Nokia CEO Rajeev Suri has finally acknowledged that the company is re-entering the smartphone market from 2016 onward. This news has been confirmed by Nokia after many denials.

Even though Nokia’s re-entry is a good news, the once-prominent tech company will employ the same strategy used to manufacture and sell the Nokia N1 tablet. This means Nokia will not produce the handsets, but the tech team will design the device and therefore its name will be part of the smartphone moniker, notes GSM Arena.

According to Suri, Nokia will work with "suitable partners" to manufacture the device and is actively looking to strike a deal. GSM Arena opines that, with an outstanding brand name like Nokia, it should be easy for the company to find partners. Foxconn looks like the perfect choice; it reportedly has the license for the well-received Android-based Nokia N1 tablet.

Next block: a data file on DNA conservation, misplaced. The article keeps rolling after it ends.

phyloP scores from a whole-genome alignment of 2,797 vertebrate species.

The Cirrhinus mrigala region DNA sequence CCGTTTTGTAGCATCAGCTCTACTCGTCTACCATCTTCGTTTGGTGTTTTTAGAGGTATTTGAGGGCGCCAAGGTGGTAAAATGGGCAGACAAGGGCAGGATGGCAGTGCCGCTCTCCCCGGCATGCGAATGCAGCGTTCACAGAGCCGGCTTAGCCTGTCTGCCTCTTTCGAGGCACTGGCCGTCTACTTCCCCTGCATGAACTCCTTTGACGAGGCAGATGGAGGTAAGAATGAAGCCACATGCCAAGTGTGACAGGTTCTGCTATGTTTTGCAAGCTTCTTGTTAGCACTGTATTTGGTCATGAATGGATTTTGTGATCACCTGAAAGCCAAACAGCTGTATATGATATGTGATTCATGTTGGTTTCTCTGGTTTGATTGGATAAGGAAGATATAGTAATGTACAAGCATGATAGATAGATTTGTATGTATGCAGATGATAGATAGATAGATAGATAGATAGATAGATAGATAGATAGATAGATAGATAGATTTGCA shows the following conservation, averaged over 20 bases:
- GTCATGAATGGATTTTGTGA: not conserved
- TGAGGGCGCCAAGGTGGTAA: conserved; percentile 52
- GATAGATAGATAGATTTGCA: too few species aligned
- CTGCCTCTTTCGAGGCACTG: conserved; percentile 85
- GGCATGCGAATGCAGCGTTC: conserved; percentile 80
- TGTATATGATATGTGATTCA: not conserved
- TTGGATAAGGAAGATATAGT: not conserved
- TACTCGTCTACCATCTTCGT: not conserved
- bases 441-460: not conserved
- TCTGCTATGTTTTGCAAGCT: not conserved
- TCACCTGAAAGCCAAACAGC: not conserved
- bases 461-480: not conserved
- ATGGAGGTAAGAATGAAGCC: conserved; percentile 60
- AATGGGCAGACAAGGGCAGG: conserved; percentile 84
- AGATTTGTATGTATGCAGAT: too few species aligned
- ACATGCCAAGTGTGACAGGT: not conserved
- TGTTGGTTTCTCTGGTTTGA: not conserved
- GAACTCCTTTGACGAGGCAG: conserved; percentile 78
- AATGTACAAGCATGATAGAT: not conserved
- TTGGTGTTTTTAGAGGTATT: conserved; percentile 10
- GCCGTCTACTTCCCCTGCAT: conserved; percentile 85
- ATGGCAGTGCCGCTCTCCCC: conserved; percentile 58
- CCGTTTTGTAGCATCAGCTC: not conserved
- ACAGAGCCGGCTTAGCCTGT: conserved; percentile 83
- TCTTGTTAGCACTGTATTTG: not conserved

Nokia will not be able to license any future products until the second half of 2016, thanks to the terms of the deal when Microsoft acquired the mobile unit of Nokia in 2013. GSM Arena also points out, however, that the Nokia N1 tablet utilizes the Android OS and therefore, future Nokia products might very well use that instead of the Windows OS.

According to The Economic Times, market analysts are expecting Microsoft to strike down “all or part of the $7.2 billion it paid for Nokia's handset unit.” This deal went south for Microsoft, as it became a money-losing business unit and gained only 3 percent of the smartphone market.

Microsoft's Stephen Elop (former CEO of Nokia) is reportedly leaving the company. The Economic Times says his resignation signals the fact that “the company is turning away from the hardware devices business he headed and back to its core software business.”